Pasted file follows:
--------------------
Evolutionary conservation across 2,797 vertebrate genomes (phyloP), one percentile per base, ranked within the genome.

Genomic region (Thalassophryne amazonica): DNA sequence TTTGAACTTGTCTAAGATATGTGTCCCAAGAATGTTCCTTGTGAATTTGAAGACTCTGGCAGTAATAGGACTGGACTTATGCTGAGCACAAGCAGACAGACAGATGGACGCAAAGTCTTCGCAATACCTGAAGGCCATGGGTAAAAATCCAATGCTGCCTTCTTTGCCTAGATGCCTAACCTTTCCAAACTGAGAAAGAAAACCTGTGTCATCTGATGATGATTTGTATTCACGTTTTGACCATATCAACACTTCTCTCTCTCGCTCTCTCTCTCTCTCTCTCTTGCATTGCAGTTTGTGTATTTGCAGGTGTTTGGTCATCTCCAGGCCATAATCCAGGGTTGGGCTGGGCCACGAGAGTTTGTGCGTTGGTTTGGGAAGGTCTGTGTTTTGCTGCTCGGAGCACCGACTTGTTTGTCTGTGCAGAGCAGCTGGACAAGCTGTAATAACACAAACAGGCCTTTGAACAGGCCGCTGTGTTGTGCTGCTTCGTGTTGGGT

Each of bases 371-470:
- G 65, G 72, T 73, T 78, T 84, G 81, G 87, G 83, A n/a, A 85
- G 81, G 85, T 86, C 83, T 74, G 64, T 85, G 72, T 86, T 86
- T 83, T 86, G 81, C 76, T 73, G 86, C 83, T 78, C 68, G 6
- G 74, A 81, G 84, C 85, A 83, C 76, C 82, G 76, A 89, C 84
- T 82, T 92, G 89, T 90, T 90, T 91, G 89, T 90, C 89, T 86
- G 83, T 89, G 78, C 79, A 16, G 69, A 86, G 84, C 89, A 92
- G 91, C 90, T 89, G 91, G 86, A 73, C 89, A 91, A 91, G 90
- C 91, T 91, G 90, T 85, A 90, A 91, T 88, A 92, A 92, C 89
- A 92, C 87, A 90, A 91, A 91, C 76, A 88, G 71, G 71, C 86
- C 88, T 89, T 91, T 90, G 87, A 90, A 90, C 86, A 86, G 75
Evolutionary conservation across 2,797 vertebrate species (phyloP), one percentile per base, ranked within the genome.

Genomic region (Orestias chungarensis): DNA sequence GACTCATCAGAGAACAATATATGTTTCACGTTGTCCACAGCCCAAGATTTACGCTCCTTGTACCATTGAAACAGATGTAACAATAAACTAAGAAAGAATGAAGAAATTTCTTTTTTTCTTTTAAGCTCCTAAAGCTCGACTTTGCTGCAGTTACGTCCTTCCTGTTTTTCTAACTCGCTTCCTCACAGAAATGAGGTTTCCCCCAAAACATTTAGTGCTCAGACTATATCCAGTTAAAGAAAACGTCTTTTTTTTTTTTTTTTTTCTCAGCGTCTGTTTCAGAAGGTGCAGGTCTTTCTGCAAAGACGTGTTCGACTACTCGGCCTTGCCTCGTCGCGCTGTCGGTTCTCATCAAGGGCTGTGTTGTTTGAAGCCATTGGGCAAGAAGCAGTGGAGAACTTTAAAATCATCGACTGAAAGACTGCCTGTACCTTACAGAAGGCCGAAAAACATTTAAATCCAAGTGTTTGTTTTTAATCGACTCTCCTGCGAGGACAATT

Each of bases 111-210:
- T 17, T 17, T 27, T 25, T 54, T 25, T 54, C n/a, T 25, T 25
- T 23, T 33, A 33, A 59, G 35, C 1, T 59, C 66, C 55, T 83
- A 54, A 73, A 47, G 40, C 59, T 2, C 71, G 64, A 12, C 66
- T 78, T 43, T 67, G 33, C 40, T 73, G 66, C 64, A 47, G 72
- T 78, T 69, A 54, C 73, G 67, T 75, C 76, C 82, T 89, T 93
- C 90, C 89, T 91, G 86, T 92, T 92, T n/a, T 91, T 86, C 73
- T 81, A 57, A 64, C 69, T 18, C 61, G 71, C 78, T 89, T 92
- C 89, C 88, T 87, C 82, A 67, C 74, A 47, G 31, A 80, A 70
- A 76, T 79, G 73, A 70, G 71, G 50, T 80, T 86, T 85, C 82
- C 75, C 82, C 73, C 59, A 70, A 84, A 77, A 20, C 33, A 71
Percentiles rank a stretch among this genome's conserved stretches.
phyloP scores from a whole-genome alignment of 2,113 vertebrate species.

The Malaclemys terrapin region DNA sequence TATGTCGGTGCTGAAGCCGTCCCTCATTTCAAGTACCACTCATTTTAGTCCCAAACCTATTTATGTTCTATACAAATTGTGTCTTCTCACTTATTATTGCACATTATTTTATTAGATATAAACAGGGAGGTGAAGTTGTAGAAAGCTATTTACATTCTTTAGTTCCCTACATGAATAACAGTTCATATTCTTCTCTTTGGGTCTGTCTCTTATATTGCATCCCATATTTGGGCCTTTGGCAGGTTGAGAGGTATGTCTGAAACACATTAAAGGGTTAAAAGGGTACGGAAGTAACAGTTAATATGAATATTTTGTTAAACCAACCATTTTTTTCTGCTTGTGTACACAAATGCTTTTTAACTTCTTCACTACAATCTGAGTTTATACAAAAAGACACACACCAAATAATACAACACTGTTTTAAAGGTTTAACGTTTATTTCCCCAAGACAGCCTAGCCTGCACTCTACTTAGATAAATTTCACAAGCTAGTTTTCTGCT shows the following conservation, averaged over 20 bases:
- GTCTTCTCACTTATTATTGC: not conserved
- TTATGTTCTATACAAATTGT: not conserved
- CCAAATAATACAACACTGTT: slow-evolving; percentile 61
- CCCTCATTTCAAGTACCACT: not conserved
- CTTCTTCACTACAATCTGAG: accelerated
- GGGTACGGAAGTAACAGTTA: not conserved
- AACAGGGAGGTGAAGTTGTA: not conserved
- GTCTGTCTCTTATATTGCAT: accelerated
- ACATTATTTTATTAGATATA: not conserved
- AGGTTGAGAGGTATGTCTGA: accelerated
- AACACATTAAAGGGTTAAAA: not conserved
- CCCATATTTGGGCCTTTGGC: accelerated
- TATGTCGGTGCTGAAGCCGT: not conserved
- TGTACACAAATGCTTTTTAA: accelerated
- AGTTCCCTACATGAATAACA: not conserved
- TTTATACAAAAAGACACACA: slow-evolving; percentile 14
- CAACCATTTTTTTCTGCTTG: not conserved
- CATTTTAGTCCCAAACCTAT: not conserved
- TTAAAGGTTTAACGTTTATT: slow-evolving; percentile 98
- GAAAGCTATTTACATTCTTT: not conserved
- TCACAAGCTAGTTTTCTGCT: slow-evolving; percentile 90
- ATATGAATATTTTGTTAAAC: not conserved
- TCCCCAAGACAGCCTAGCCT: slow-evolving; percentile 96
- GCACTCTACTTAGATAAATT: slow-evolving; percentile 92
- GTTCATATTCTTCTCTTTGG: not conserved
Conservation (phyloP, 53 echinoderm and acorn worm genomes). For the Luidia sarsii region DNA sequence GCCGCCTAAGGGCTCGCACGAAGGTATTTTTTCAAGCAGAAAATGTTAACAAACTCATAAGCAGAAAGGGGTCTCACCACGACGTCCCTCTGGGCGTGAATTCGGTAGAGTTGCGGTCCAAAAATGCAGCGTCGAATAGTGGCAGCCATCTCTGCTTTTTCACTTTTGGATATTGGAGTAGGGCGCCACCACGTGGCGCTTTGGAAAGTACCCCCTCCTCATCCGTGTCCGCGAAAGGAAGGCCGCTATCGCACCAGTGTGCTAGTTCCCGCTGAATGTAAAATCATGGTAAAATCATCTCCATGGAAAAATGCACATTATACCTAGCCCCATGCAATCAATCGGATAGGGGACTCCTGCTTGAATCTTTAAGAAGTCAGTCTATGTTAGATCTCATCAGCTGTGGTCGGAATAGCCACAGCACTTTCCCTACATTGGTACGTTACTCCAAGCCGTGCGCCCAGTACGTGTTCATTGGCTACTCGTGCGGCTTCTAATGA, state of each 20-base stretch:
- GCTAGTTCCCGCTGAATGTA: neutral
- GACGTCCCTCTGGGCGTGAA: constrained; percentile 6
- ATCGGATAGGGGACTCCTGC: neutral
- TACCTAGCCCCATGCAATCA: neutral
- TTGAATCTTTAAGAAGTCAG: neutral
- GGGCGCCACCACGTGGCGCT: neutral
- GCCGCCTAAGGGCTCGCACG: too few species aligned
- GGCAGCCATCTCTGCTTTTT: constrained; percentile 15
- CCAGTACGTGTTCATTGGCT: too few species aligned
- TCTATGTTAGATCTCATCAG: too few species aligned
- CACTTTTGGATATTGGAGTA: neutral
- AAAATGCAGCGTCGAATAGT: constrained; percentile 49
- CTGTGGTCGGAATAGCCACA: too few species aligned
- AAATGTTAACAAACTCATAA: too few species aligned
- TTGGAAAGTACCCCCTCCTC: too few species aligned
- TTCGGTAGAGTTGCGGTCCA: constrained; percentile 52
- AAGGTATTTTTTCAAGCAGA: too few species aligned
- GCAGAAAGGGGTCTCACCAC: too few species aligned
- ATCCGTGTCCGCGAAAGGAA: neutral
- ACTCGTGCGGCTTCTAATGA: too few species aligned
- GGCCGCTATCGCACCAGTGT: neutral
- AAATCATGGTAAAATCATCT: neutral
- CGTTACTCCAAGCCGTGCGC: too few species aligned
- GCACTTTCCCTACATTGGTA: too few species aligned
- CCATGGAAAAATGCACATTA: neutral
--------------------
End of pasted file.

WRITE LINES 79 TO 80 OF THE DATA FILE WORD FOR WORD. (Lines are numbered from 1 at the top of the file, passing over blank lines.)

- GCACTTTCCCTACATTGGTA: too few species aligned
- CCATGGAAAAATGCACATTA: neutral